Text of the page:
Zion National Park is a heavenly, green oasis, as befits its name, nestled among Utah’s endless red rocks. The Park boasts many spectacular day hikes, world class climbing and canyoneering, and abundant camping opportunities. But if you have time for only one adventure, hiking The Narrows is the obvious choice.
Hike is a loose term for your trip through The Narrows, named such because it is the narrowest part of Zion Canyon. There is no trail through the sheer walls of the gorge. Instead, you follow the Virgin River through the canyon, often times wading through or even swimming in the river depending on its water levels.
There are several ways to get your feet wet in the Virgin River. You can do the bottom-up hike, a 10-mile, up-and-back hike through The Narrows’ greatest hits that can be done in one day and requires no permit. Or, you can take on the 16-mile top-to-bottom through hike. If you have time, I would highly recommend you chose the latter.
The through hike is usually done over two days. It begins outside the park at Chamberlin’s Ranch and ends at the Temple of Sinawava, in the heart of the Park. A permit is necessary, and you will need camping gear. The 16 mile top-to-bottom hike can be done in one day (you will still need a permit), but if you have the time, camp overnight in the canyon. It’s an experience not to be missed.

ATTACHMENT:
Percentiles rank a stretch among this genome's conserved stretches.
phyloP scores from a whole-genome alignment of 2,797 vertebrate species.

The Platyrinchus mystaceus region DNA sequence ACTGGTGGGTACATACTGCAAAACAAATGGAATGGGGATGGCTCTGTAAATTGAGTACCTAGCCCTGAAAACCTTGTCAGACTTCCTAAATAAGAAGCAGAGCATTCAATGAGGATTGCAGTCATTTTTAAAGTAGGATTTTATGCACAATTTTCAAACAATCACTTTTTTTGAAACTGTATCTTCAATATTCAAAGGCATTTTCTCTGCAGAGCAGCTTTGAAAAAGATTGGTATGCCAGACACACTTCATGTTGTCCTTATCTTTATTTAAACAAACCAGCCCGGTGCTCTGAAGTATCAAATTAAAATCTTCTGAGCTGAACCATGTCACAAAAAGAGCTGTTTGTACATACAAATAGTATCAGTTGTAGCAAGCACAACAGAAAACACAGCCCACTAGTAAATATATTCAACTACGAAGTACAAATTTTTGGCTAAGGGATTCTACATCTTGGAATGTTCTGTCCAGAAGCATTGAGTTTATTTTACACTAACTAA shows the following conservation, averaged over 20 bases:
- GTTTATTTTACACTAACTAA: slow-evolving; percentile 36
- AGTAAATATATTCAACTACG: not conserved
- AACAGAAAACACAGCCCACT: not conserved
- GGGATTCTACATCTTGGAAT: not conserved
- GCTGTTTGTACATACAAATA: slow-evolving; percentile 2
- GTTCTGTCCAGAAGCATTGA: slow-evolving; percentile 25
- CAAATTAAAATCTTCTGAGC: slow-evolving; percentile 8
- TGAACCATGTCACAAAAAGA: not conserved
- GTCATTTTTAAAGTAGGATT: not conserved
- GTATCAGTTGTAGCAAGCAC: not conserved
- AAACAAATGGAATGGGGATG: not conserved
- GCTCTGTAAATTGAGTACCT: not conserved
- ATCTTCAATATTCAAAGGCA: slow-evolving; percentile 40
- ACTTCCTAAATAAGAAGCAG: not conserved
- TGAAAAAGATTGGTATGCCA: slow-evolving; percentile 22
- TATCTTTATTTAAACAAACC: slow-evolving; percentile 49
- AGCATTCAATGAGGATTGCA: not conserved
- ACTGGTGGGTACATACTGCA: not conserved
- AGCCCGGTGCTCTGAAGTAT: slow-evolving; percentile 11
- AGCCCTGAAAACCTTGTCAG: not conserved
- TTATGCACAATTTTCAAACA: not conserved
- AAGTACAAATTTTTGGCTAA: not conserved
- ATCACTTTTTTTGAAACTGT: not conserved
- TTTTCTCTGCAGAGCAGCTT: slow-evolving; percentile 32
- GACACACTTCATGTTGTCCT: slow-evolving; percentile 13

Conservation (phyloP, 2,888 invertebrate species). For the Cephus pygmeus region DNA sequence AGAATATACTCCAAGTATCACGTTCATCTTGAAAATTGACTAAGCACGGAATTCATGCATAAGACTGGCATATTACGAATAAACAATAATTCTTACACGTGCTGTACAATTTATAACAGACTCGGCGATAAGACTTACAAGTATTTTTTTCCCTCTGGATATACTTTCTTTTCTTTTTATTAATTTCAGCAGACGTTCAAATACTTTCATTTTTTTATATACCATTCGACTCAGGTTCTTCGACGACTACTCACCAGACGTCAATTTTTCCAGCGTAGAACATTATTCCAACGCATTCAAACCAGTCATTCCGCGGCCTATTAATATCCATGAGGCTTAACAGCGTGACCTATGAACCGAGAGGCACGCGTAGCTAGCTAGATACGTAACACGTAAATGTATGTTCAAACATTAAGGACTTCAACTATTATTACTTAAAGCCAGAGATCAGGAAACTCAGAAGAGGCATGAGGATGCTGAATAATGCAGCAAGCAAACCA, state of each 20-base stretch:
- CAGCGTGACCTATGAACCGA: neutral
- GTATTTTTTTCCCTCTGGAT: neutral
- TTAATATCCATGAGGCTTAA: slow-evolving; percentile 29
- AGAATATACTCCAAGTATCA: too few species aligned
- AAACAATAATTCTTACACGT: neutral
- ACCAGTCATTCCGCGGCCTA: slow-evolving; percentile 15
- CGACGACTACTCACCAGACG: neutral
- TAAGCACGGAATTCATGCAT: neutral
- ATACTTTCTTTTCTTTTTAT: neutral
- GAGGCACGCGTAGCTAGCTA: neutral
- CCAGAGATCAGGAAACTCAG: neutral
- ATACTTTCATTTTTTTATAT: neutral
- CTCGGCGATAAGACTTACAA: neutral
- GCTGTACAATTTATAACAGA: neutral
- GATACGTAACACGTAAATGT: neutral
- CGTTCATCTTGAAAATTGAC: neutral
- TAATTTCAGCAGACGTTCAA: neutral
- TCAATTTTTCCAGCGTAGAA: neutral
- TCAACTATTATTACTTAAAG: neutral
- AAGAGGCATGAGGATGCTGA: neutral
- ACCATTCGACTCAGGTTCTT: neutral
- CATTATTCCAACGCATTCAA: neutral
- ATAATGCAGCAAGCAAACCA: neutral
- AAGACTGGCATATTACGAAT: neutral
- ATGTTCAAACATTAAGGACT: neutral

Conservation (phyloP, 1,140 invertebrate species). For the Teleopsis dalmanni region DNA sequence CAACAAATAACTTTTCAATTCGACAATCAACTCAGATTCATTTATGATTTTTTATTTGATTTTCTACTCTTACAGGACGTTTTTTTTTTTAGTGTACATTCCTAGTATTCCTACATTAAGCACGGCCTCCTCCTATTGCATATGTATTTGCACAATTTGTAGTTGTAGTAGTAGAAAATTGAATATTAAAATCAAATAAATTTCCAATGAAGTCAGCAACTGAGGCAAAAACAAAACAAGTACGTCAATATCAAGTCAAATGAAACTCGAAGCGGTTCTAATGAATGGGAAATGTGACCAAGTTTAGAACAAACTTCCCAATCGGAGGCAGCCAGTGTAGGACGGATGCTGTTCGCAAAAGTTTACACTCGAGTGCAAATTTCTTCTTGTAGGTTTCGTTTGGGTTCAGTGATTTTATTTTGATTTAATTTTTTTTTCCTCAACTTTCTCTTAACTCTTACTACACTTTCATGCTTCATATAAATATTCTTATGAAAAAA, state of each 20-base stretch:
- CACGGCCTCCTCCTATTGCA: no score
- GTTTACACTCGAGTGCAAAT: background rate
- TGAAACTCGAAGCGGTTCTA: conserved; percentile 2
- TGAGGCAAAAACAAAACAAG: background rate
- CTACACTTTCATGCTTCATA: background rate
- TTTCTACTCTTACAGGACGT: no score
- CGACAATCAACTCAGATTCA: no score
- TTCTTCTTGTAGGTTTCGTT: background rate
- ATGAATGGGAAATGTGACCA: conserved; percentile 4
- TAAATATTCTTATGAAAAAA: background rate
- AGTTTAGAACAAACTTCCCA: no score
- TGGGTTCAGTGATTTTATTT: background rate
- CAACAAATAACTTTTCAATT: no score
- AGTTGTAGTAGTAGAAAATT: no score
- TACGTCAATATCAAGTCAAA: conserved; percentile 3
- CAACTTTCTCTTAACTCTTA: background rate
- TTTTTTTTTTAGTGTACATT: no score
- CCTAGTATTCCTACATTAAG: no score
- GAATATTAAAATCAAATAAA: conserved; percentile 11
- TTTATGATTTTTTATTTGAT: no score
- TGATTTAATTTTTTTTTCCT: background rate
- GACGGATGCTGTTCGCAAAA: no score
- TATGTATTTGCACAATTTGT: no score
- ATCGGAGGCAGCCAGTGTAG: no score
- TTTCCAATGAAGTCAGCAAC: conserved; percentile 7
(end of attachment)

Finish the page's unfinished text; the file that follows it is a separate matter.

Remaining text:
Things to Know Before You Go
My boyfriend E, is a whitewater kayaker and has a plethora of things that keep him dry and warm in the water. I am more of a fair-weather water girl and had no dry-tops or dry-pants hiding in my closet, so I had to get outfitted in Springdale, Utah, which is just outside of the Park.
I chose the Zion Adventure Company. You can rent gear in packages or rent the items you need individually. Rentals run on the expensive side, but you absolutely cannot hike The Narrows when the river is cold without at least dry-pants (for the uninitiated, dry-pants are waterproof pants that are sealed with rubber gaskets at the waist and ankles) and a dry backpack. You may also want a dry-top or full one-piece dry-suit if the water levels are supposed to be high when you are hiking. Many people also rent shoes and neoprene socks. We wore just our hiking boots, and my feet were numb by the end of the second day.
The dry packs you can rent are tiny. This is because you really want to pack lightly. The hike is not overly arduous, but backpacks are cumbersome when you are moving through river, especially if you end up swimming.
E’s drypack was enormous, and we filled it with way too many things. Mine was significantly smaller, and I used only a fraction of the things in there. When you pack, give real thought to the items you need. We brought sleeping bags and sleeping mats (did we really need those mats?), but left behind out tent. I demanded that the fly-sheet come with us in case it rained. Realistically though, you should not be expecting rain when you are hiking down a canyon, which brings me to my next point.